February 14, 2019
Of the commonly known sexually transmitted diseases, herpes is probably only second to HIV in causing panic among sexually active individuals. There is good reason for this, as statistics show that although the rate of infection for other STD’s is dropping worldwide, the rate for herpes infection is actually rising. The Center for Disease Control estimates that, in the United States, 1 out of every 6 people between the ages of 14 and 49 has genital herpes.
All forms of sexual contact – oral, vaginal, anal and even kissing – can transmit the herpes virus. Herpes symptoms can vary from person to person, and some people who are infected may never even know they carry the disease because it remains dormant in their bodies. Other people can experience outbreaks almost immediately after infection. Herpes outbreaks can occur in as little as 2 to 20 days after exposure to the virus.
Herpes appears as a small blister on the skin in the genital area. The blisters do not always form directly on the genitals, and can also appear on the thigh region close to the genitals. Herpes blisters are painful sores, and when they erupt they ooze liquid. It is through contact with this liquid that the herpes virus is spread. Once the sores have erupted, they will crust over and gradually heal and disappear over a period of several weeks. This period, when sores are visible on the body, is commonly known as an outbreak. First outbreaks can also be accompanied by flu-like symptoms, such as aches, fever, and swollen glands. Although there is no cure for the herpes virus, prescription medications that can manage and shorten outbreaks are available. Many people who live with the herpes virus also find that managing stress levels helps to limit outbreaks.
Herpes is a very serious infection even aside from the sexually transmitted nature of the virus. Once an outbreak occurs, infected individuals must work diligently to control the outbreak and keep it from spreading to other parts of the body. The liquid that erupts from herpes sores is the source of infection, and touching sores can spread the virus to other body parts. Especially serious are when herpes infections spread to the eyes or brain. Individuals with already compromised immune systems from HIV or other illnesses are at a higher risk of developing serious complications from a herpes infection.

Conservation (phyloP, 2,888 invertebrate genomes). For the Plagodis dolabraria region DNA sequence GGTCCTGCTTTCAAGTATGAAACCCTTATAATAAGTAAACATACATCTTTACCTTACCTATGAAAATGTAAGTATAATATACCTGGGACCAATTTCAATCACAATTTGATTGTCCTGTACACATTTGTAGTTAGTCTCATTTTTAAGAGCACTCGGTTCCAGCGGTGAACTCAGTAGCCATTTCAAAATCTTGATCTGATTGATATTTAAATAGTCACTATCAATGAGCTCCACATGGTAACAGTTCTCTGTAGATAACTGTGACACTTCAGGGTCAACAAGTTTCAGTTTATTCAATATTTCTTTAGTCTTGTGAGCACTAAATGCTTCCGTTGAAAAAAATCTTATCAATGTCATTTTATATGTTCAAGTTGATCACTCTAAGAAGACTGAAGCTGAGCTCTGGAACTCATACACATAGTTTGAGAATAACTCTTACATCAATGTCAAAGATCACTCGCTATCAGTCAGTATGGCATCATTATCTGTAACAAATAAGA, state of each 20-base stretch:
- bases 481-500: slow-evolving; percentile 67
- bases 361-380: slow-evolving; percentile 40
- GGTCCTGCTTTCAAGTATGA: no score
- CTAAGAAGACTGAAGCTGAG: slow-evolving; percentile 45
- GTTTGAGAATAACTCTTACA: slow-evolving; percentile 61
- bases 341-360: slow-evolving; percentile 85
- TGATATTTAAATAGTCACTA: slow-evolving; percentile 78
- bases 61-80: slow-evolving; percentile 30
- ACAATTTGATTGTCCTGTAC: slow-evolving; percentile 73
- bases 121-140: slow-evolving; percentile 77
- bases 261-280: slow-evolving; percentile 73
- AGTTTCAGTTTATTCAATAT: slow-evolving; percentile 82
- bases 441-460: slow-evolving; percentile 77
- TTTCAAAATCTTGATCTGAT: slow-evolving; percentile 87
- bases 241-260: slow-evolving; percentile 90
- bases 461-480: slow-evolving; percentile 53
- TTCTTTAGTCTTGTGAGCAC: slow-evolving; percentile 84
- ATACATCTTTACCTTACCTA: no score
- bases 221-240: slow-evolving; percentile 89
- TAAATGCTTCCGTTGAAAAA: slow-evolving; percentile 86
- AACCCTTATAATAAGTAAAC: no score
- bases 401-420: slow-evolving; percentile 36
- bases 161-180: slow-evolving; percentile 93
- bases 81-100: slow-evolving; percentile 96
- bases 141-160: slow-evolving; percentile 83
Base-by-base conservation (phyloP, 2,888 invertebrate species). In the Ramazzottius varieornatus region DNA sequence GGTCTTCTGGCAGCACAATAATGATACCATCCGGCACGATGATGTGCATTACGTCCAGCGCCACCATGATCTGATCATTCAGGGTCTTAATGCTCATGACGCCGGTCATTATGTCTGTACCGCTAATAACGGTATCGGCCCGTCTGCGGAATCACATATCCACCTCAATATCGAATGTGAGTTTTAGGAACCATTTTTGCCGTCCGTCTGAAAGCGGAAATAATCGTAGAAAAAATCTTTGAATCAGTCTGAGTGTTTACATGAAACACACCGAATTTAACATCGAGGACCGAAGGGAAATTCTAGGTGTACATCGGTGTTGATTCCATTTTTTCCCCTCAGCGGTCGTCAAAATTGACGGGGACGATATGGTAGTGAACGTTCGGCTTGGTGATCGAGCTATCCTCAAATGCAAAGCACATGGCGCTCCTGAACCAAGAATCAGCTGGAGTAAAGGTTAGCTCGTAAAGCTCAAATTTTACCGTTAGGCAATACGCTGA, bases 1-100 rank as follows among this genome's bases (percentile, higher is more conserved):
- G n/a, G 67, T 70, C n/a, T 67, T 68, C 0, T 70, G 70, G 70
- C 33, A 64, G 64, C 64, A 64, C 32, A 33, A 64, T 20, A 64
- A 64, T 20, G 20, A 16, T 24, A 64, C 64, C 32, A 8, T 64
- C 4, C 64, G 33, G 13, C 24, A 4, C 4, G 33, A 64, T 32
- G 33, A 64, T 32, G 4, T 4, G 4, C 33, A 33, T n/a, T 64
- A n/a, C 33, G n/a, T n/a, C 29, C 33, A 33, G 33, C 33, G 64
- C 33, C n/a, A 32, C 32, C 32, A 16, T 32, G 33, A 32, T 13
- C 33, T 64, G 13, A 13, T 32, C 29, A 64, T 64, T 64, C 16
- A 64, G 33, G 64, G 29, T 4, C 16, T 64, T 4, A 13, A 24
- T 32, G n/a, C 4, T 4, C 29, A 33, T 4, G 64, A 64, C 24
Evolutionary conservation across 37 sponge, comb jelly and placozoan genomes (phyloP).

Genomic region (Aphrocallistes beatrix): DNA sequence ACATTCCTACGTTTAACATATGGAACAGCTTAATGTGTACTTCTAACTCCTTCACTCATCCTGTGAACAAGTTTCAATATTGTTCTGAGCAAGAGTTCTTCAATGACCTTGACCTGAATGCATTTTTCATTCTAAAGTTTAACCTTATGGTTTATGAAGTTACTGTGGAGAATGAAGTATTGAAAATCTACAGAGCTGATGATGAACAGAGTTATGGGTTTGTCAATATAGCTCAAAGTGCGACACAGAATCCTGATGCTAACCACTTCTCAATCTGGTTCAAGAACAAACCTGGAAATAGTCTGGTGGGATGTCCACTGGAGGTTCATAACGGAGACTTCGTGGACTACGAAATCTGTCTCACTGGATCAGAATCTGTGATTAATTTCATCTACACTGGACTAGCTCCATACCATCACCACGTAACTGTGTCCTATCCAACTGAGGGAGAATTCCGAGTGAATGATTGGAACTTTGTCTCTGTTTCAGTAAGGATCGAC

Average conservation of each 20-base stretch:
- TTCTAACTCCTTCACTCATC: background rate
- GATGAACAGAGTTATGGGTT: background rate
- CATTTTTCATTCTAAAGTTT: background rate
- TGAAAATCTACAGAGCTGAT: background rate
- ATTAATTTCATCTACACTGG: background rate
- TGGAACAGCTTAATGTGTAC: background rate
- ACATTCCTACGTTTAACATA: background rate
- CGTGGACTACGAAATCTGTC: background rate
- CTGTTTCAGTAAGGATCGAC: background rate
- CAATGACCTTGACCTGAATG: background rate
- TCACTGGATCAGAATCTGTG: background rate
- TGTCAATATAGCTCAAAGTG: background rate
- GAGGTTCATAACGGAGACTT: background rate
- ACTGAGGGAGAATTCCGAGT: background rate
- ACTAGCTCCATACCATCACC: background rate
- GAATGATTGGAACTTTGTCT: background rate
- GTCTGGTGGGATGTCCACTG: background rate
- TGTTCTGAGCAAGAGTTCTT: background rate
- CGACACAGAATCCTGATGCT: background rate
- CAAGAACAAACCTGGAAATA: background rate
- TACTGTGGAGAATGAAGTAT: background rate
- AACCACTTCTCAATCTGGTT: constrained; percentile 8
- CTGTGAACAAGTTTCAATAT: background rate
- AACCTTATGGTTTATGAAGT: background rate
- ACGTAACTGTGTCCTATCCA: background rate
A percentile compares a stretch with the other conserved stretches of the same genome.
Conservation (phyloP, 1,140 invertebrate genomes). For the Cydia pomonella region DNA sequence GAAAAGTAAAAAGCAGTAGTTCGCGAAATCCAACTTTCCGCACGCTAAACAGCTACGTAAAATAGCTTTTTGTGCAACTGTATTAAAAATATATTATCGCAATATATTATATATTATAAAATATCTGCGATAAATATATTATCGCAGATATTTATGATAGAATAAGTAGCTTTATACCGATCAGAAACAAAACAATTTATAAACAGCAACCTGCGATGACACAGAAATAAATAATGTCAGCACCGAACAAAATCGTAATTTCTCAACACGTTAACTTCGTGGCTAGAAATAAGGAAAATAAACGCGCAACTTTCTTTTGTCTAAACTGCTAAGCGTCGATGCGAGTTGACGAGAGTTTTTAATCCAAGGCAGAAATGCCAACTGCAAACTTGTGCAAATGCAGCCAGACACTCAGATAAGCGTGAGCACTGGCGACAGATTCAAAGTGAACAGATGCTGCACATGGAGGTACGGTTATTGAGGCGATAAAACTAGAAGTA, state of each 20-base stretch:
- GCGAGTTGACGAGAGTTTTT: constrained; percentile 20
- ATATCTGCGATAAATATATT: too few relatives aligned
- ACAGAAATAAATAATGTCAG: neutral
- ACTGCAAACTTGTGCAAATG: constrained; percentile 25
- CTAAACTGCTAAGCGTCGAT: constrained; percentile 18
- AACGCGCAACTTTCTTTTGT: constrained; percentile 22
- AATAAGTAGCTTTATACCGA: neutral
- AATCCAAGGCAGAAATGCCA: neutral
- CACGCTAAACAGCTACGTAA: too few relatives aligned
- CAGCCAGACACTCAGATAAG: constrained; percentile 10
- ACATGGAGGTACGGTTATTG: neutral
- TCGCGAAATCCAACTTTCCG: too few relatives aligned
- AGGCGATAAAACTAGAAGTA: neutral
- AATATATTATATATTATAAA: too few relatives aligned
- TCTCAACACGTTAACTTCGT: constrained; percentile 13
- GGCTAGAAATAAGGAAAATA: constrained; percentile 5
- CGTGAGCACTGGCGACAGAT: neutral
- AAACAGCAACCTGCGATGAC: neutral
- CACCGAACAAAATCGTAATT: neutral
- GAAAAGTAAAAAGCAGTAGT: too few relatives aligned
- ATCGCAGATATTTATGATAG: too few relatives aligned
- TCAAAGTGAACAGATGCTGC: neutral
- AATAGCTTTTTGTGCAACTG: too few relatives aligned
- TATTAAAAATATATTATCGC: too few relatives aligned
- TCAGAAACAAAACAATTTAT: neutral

Prevention is the key to avoiding a herpes infection. If sexually active, know your partners and their histories thoroughly. Many people find the discussion of STD’s embarrassing or insulting, but since there is no cure for herpes, staying informed is the only sure method of preventing exposure. Regular STD testing is necessary, especially when switching sexual partners. Using condoms during sex can help to reduce transmission of the virus, but condoms cannot prevent it completely. Herpes sores can appear in areas not covered by a condom and transmit the virus through skin-to-skin contact. The only guaranteed way to avoid coming in contact with the herpes virus is through 100% abstinence from sexual contact. Once a sexual relationship is begun, remaining monogamous with an uninfected partner will help reduce the risk of infection.
If you think you might have herpes, or have been exposed to herpes, talk to your doctor immediately. Beginning treatment right away can be a profound help in keeping herpes infections under control.